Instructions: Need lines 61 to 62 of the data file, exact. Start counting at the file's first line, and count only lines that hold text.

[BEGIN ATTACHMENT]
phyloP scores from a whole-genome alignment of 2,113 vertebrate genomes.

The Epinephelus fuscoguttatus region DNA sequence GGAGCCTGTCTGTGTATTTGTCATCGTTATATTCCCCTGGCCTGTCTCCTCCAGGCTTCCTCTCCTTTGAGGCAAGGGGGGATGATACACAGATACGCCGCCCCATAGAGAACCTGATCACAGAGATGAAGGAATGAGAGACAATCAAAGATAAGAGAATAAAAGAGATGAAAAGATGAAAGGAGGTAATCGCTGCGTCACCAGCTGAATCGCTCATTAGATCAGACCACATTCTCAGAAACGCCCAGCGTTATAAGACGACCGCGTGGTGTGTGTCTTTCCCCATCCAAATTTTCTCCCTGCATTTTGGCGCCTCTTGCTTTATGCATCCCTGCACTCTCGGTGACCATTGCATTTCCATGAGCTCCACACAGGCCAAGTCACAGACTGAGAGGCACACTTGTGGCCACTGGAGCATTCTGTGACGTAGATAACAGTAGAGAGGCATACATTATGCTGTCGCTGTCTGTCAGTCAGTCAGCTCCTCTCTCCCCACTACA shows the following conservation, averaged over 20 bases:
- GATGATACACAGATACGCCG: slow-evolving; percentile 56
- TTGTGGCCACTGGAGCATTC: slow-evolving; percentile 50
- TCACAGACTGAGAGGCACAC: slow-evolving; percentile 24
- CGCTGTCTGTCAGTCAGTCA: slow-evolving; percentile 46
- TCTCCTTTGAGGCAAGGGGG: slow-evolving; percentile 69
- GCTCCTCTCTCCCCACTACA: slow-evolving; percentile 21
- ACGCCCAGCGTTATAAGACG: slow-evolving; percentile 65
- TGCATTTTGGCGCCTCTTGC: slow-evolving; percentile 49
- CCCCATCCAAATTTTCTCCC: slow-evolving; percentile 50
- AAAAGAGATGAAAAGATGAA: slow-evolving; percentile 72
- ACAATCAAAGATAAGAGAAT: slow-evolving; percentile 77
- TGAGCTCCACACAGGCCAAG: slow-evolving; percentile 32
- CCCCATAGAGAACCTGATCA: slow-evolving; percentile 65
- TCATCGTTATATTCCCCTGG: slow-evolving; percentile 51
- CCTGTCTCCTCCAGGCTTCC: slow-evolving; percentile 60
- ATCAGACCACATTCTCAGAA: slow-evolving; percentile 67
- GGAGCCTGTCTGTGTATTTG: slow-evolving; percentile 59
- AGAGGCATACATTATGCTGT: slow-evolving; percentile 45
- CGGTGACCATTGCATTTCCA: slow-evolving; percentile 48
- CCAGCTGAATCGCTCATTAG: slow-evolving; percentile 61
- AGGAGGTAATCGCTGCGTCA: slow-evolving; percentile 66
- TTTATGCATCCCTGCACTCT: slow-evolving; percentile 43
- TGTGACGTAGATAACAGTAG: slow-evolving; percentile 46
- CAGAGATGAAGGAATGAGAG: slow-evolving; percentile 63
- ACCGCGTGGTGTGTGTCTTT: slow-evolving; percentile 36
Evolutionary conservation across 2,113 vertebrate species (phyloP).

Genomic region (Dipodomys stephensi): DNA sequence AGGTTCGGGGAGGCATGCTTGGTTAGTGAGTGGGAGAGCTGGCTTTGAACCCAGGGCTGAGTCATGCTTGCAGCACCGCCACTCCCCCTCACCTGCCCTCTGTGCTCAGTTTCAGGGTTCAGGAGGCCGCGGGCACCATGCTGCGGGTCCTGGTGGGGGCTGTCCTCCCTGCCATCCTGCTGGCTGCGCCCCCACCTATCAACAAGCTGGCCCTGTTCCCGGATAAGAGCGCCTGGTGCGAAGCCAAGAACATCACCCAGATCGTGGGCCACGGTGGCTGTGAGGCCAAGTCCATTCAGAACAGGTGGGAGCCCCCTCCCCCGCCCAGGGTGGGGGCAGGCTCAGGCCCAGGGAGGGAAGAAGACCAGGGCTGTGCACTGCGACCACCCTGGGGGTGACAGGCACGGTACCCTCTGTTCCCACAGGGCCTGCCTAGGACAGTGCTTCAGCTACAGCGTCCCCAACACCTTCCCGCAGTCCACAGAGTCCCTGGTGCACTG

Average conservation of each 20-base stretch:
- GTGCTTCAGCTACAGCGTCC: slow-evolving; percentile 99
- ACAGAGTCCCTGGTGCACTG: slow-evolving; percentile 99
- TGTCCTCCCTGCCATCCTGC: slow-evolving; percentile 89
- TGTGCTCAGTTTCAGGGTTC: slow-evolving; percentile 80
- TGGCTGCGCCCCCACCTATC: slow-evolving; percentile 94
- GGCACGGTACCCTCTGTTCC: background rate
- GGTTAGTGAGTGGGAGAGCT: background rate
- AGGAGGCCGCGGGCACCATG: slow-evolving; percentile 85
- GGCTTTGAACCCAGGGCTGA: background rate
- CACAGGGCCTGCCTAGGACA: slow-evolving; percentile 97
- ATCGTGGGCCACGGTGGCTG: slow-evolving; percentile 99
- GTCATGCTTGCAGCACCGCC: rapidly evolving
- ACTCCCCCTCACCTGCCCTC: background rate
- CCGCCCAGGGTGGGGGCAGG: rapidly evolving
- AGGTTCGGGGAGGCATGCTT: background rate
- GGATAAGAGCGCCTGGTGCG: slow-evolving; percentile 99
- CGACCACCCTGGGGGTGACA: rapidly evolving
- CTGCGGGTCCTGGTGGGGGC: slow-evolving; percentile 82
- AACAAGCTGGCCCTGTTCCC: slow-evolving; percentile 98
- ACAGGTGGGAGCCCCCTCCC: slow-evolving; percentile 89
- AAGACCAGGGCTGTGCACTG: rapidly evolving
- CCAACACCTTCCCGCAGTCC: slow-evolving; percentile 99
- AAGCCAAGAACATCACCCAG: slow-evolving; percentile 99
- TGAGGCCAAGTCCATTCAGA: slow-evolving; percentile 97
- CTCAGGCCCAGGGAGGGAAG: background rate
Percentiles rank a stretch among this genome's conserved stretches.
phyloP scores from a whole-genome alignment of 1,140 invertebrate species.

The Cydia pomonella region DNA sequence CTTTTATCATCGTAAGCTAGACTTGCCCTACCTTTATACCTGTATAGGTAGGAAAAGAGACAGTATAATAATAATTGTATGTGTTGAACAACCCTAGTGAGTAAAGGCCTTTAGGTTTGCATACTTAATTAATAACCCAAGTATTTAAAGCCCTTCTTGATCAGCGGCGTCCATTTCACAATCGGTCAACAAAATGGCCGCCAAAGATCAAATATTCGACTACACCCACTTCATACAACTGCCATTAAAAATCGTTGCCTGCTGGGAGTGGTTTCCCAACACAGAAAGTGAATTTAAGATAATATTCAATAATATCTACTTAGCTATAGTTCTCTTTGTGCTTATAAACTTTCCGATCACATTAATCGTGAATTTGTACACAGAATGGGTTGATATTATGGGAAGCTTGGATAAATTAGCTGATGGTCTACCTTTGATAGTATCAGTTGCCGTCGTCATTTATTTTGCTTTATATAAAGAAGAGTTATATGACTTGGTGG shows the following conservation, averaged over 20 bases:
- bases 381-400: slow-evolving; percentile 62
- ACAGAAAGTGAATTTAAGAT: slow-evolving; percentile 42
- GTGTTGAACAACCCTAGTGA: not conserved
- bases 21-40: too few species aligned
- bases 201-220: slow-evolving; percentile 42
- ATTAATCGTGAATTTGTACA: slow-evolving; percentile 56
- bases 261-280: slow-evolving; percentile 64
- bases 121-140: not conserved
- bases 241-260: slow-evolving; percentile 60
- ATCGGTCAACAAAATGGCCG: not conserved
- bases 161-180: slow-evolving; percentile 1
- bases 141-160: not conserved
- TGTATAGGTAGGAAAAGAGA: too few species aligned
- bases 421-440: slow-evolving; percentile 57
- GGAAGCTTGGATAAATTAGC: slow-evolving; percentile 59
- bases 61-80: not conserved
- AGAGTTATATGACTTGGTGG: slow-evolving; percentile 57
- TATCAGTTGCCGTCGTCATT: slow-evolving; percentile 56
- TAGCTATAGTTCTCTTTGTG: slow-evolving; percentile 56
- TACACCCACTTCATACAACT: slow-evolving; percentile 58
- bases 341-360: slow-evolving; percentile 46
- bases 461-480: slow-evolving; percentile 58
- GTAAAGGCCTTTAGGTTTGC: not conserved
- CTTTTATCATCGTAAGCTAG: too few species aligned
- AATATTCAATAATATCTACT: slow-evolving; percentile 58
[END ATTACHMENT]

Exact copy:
- GTGTTGAACAACCCTAGTGA: not conserved
- bases 21-40: too few species aligned